Impact of Bulgarian-Romanian Bilingualism on the Transdanubian Dialects

As a rule, Bulgarian settlers made a living in agriculture and Младенов, М. С. 1993: 366, 367 specifically in gardening. After their relocation across the Danube River at the end of the eighteenth and the beginning of the nineteenth century, they came into contact with speakers of Romanian. The number of Bulgarian settlers in southern Romania was quite significant. Младенов, М. С. 1993: 364-365According to data from the 1830s it ranged from 4 to 14 per cent of the overall population in different Romanian counties. Bulgarians however did not form a compact group. Младенов, М. С. 1993: 430-431Residents of different villages, even close by, rarely interacted and often did not know in which of the neighbouring villages lived other Bulgarians. Младенов, М. С. 1993: 367-368 About one third of all Bulgarian immigrants settled in Romanian cities where conditions were particularly conducive to speedy assimilation. In the twentieth century the pace of assimilation became more rapid assisted by the common religious affiliation of Romanians and Bulgarians, by their similar way of life and traditional culture, as well as by the fact that since Bulgarians had no minority status, Bulgarian was not taught in schools and it was not possible to use it as a means of communication outside the narrow circle of family and friends. Men learned Romanian earlier and better than women because of the compulsory military draft and their more active role in the political and economic life of the country. Младенов, М. С. 1993: 366 Intermarriages, which at the beginning of the twentieth century were still rare, became increasingly common. Thus Bulgarian started losing its dominant position in the household as well, even though some Romanian spouses learned Bulgarian. During the post-war communist period, the establishment of collective farms, the ensuing migration trends and urbanization affected the entire population of Romania. These processes led to its cultural and linguistic uniformization and had as one of its corollaries the expedited assimilation of Bulgarians. For further information on folk songs see Юфу, З. 1991; Юфу, З. 1994. Bulgarian folklore, which used to be one of the most striking features distinguishing Bulgarians from their Romanian neighbours, has not been preserved in most localities. The ancient Regarding this see Юфу, З. 1974; Младенов, М. 1994; Васева, В. 1995; Васева, В. 2001; Грънчарова, Е. 2008; Грънчарова, Е. 2008ceremonial lore pertaining to the calendar and the life cycles is also only partiallyknown. Младенов, М. С. 1993: 370-371 The older generation is clearly more proficient in Bulgarian than the younger, as shown by recordings featuring conversations with people of different ages.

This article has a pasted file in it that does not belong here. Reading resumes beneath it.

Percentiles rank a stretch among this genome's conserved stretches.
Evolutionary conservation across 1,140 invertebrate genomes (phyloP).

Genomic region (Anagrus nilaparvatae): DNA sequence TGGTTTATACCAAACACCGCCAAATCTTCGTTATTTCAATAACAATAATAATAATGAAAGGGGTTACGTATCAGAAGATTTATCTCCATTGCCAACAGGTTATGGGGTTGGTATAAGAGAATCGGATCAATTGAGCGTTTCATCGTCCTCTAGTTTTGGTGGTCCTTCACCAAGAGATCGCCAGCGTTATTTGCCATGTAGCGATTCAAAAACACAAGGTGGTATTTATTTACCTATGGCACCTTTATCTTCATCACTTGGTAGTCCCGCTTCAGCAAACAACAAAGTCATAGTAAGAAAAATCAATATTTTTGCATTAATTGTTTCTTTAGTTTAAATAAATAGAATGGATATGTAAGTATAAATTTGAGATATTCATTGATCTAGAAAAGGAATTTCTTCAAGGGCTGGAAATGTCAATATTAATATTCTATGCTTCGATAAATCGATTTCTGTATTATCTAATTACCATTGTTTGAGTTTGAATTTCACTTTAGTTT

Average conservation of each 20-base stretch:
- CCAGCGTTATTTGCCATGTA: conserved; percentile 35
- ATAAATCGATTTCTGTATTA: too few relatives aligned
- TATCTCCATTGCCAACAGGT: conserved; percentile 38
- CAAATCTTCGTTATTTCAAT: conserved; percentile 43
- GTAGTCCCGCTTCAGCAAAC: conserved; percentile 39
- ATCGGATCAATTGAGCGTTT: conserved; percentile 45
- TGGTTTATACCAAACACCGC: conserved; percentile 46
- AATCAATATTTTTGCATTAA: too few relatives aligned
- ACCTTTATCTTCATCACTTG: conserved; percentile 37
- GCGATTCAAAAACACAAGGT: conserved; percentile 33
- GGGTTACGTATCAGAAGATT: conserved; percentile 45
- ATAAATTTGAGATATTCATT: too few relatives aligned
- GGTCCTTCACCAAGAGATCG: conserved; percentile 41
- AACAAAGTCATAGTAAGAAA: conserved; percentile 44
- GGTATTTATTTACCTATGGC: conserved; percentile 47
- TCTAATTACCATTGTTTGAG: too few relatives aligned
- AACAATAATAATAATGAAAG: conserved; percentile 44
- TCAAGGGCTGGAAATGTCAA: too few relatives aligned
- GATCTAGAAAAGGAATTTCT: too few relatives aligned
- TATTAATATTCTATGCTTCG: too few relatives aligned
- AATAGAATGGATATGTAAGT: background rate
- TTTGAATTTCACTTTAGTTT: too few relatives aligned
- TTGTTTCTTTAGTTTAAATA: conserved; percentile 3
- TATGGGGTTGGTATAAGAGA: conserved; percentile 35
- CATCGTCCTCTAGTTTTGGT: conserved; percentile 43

Младенов, М. С. 1993: 368-369 There were no longer monolingual Bulgarians in Romania by the second half of the twentieth century; they were all bilingual. The choice of language depends on the communicative situation and on the interlocutor. Romanian as the official language is in a position of prestige. Sometimes however speakers may switch from Bulgarian to Romanian even in the middle of a sentence if they have difficulty expressing their thoughts in Bulgarian. How frequently speakers switch from one language to the other depends on the topic of conversation: fewer Romanian words and expressions are inserted in conversations on everyday topics than in Младенов, М. С. 1993: 387 conversations about areas known to Transdanubian Bulgarians only in their Romanian linguistic guise, such as military service, education and public life. Such switches are customary in communication among Transdanubian Bulgarians and are not noticed by interlocutors. It is characteristic of their speech to use a Romanian word and its Bulgarian counterpart side-by-side, showing that for speakers these are competing expressions of the same content. See an utterance recorded in Licuriciu: Па ту̀раше кукул’а̀шки на ва̀трата, на о̀гън’ъ, та̀м ѐ, навъ̀нци ‘[She] would then put [dry] corncobs in the fire, in the fire, over there, outside’, cf. Bulgarian огън ‘fire’ and Romanian vatră ‘fire; fireplace’.

Both languages in contact experience interference in the speech of the bilinguals who use them. Nevertheless, our survey discusses only the changes in the Bulgarian Transdanubian dialects induced by contact with Romanian.

One of the important characteristics of the Bulgarian Transdanubian dialects are the Младенов, М. С. 1993: 386-413 abundant Romanian lexical loans, usually adapted to the morphological systems of Transdanubian dialects. Of special interest are Младенов, М. С. 1993: 372-373 the morphological adaptation of terms for male persons, the redoubling of Младенов, М. С. 1993: 373-374 articles and Младенов, М. С. 1993: 380 markers of the plural Младенов, М. С. 1993: 404 and the formation of prefixed forms from borrowed verbs. There are also instances of deviation from the morphological patterns of the dialects. Thus, Младенов, М. С. 1993: 373-374 some borrowed nouns preserve the gender of the source Romanian noun although their endings suggest affiliation with a different gender, cf. in the dialect of Măgurele both инъ̀ греута̀те feminine and едно̀ греута̀те neuter with the meaning ‘one weight’; the feminine form copies the gender of Romanian greutate whereas the neuter aligns the borrowed word with Bulgarian neuters ending in . Младенов, М. С. 1993: 387-390 Numerous Romanian expressions, many of them with pragmatic functions, are embedded in speech without any adaptation, for instance бинеънцелѐс ‘of course’ ˂ Romanian bineînţeles, ла фѐл ‘as well’ ˂ Romanian la fel, ма̀й алѐс ‘especially’ ˂ Romanian mai ales, До͡а̀мне ферѐште ‘God forbid’ ˂ Romanian Doamne fereşte. Such expressions are like extraneous accretions that remain unintegrated into the Bulgarian linguistic system.